Current issues and future trends in surveillance for hepatocellular carcinoma


  • Robert S. Rahimi M.D, M.S.,

    1. From the Department of Internal Medicine, the University of Texas Southwestern Medical Center, Dallas, TX
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  • Adam C. Yopp M.D.,

    1. Division of Surgical Oncology, the University of Texas Southwestern Medical Center, Dallas, TX
    2. Harold C. Simmons Cancer Center, and theUniversity of Texas Southwestern Medical Center, Dallas, TX
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  • Amit G. Singal M.D., M.S.

    Corresponding author
    1. From the Department of Internal Medicine, the University of Texas Southwestern Medical Center, Dallas, TX
    2. Harold C. Simmons Cancer Center, and theUniversity of Texas Southwestern Medical Center, Dallas, TX
    3. Department of Clinical Sciences, University of Texas Southwestern Medical Center, Dallas, TX
    • M.D., M.S., Division of Gastroenterology, University of Texas Southwestern Medical Center, 5959 Harry Hines Boulevard, POB 1, Suite 420, Dallas TX 75390-8887. E-mail:

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  • Potential conflict of interest: Nothing to report.


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American Association for the Study of Liver Diseases




lectin-bound AFP


confidence interval


computed tomography


des-γ carboxyprothrombin


Hepatitis C Antiviral Long-Term Treatment Against Cirrhosis Trial


hepatocellular carcinoma


magnetic resonance imaging

Hepatocellular carcinoma (HCC) is the third leading cause of cancer-related death worldwide and has an increasing incidence in the United States due to the current epidemic of nonalcoholic fatty liver disease and hepatitis C virus.[1] Prognosis for patients with HCC depends on tumor stage at diagnosis, with curative options only available for patients diagnosed at an early stage. Patients with early stage HCC achieve 5-year survival rates near 70% with resection and transplantation, whereas those with advanced stage HCC have a median survival of less than 1 year.[2, 3]

Surveillance at regular intervals is recommended in all patients with cirrhosis to detect HCC at an early stage. Although the most recent American Association for the Study of Liver Diseases (AASLD) guidelines recommend the use of ultrasound alone for HCC surveillance, there has been extensive debate regarding the use of alpha-fetoprotein (AFP) in clinical practice.[4-6] The removal of AFP from the AASLD guidelines was questioned in a study demonstrating that AFP may be beneficial for surveillance in clinical practice given the gap between the efficacy and effectiveness of ultrasound.[6, 7] Although ultrasound has a pooled sensitivity of 63% for detecting HCC at an early stage in prospective cohort studies (Fig. 1), its sensitivity in clinical practice is substantially lower at 32%. The sensitivity of using ultrasound and AFP in combination was 63.4%, significantly higher than that of ultrasound alone (P < 0.001), with minimal loss in specificity. The variable effectiveness of ultrasound may be related to differences in operator experience and technique, with many patients in the United States receiving their ultrasound examinations in local community centers instead of tertiary care centers. Furthermore, the ability of ultrasound to accurately visualize the liver in patients with morbid obesity or a very nodular liver may be impaired. In contrast to current guidelines, these studies suggest that AFP may play an important role in HCC surveillance among patients with cirrhosis.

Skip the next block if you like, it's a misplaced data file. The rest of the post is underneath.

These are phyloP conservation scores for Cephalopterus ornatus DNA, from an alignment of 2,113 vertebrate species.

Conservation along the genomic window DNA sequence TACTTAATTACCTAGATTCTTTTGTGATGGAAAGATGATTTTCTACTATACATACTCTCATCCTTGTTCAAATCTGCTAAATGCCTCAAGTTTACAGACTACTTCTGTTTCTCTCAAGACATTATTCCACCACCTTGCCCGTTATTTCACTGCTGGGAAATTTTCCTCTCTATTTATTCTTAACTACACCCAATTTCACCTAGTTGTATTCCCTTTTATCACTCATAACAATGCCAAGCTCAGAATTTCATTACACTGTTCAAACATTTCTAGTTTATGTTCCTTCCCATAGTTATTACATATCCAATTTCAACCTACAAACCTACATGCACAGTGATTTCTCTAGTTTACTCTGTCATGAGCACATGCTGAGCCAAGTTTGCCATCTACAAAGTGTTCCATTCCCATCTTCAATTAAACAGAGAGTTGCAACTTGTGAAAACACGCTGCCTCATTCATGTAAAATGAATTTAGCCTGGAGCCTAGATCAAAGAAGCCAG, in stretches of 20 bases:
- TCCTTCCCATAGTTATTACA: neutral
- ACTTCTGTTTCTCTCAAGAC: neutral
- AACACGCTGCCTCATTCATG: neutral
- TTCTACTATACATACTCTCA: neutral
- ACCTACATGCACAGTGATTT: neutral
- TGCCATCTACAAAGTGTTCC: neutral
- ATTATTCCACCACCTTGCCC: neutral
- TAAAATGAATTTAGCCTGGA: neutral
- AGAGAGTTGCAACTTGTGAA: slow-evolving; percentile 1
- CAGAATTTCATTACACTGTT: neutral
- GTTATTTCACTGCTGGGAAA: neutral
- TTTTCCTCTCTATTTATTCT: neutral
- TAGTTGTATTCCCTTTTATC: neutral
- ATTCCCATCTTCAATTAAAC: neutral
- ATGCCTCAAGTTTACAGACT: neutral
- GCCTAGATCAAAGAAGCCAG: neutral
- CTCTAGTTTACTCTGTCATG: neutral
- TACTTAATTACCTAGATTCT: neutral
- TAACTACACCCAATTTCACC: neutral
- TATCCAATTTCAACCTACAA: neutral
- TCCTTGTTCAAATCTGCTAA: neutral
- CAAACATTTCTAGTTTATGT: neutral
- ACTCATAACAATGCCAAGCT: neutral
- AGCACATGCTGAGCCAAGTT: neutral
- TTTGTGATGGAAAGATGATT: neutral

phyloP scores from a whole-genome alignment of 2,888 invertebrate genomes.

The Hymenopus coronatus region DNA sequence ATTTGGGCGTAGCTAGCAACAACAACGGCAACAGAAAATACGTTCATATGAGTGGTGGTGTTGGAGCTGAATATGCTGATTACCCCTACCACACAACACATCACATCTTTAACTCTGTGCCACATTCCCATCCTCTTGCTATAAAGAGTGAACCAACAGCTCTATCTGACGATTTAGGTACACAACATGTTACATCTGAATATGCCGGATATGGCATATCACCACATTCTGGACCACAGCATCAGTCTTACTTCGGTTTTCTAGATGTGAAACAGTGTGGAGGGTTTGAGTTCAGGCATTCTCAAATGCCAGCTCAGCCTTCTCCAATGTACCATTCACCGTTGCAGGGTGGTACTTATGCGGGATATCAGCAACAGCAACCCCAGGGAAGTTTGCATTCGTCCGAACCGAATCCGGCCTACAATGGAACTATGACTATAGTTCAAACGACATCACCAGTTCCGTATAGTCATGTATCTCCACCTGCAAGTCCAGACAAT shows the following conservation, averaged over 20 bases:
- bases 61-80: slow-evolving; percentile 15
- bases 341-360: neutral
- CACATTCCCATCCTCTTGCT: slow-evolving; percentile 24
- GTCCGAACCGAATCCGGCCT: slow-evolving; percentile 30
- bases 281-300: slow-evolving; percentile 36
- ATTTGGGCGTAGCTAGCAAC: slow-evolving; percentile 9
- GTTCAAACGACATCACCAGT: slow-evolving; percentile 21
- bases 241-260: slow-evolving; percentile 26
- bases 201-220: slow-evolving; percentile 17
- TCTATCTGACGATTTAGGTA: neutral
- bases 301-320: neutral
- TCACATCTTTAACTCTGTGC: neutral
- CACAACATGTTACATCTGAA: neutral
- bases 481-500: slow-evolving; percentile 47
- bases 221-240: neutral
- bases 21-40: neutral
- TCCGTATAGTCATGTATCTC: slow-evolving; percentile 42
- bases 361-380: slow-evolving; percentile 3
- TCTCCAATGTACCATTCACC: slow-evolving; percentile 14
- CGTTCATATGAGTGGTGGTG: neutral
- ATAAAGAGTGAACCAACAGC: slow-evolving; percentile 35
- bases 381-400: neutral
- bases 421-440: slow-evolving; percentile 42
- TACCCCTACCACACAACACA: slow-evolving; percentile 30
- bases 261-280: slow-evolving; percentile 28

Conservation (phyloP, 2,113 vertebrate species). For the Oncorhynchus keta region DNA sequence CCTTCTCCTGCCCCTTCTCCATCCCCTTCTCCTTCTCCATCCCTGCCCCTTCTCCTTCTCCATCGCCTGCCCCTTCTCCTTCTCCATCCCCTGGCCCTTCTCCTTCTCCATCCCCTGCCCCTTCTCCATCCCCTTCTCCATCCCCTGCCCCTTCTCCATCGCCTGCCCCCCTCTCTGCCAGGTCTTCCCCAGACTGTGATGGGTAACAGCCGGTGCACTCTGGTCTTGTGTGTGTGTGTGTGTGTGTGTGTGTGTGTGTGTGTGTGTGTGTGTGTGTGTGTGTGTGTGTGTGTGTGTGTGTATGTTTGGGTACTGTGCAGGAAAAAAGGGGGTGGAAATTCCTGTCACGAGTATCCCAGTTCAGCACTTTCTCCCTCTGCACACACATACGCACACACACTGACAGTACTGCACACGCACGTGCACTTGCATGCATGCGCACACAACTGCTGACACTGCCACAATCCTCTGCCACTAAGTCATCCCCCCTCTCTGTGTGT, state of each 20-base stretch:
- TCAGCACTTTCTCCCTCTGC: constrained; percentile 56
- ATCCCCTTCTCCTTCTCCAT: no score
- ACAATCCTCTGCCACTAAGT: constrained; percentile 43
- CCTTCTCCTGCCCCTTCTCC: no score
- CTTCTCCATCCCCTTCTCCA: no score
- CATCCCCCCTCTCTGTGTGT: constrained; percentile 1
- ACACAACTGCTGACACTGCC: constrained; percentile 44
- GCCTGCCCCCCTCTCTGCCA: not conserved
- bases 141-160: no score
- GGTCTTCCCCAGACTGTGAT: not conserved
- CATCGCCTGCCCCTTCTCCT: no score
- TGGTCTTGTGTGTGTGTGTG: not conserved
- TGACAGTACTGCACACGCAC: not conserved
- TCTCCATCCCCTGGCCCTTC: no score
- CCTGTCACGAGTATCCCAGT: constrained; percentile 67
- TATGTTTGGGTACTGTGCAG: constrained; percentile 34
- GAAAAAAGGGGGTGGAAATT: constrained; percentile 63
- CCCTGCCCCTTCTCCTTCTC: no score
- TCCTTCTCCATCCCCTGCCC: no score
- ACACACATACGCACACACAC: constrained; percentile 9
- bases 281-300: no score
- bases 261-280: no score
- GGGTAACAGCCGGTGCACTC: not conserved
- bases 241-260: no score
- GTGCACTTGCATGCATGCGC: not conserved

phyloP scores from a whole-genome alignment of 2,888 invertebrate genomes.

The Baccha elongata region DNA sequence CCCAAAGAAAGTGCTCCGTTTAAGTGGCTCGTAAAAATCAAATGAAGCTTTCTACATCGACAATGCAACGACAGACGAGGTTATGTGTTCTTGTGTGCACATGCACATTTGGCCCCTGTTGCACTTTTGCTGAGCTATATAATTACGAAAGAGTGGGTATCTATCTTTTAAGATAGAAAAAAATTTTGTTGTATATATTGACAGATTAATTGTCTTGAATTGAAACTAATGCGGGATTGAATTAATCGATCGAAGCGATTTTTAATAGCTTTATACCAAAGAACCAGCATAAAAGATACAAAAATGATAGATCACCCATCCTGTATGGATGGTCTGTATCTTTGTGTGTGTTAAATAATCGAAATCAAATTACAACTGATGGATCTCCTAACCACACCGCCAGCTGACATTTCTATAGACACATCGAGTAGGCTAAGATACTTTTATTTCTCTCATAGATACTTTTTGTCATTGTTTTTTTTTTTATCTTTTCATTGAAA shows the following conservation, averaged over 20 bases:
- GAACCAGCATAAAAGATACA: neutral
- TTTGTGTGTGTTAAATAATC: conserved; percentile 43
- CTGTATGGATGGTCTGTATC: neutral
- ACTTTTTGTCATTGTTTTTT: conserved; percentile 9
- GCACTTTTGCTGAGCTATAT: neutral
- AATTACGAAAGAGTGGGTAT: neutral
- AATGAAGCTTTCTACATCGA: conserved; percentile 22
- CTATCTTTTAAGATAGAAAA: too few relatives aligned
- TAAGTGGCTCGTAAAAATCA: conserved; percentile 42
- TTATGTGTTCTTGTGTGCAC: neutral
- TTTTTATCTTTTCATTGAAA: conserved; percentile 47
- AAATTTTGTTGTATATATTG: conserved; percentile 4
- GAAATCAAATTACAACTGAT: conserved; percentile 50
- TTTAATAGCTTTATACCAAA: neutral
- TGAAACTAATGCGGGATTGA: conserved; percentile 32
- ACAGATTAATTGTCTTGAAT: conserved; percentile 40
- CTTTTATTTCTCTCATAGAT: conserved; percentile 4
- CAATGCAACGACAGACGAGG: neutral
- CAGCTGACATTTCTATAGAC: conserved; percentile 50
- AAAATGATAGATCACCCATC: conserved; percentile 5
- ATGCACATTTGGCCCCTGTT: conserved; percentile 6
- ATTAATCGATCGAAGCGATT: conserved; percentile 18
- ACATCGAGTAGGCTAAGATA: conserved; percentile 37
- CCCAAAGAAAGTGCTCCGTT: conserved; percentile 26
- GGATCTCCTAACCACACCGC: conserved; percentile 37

Figure 1.

Sensitivity of ultrasound for the detection of early stage HCC. Adapted with permission from Alimentary Pharmacology and Therapeutics.[7] Copyright 2009, John Wiley & Sons, Inc.

It is clear that better surveillance tools, including more accurate biomarkers or more cost-effective advanced imaging with low or no risk of radiation, are necessary to help improve the sensitivity of finding tumors at an early stage. Des-γ carboxyprothrombin (DCP) and lectin-bound AFP (AFP-L3%) are two potential biomarkers that have been proposed. In a nested case-control study among patients in the Hepatitis C Antiviral Long-Term Treatment Against Cirrhosis (HALT-C) Trial, DCP and AFP had sensitivities of 74% and 61%, respectively, for HCC at any stage, which was increased to 91% by using the two markers in combination.[8] However, AFP was demonstrated to be more sensitive than DCP and AFP-L3% for the diagnosis of early HCC in a large, multicenter case-control study.[9] Further studies are necessary to better evaluate the role of new biomarkers, including AFP-L3% and DCP, prior to their routine use in clinical practice.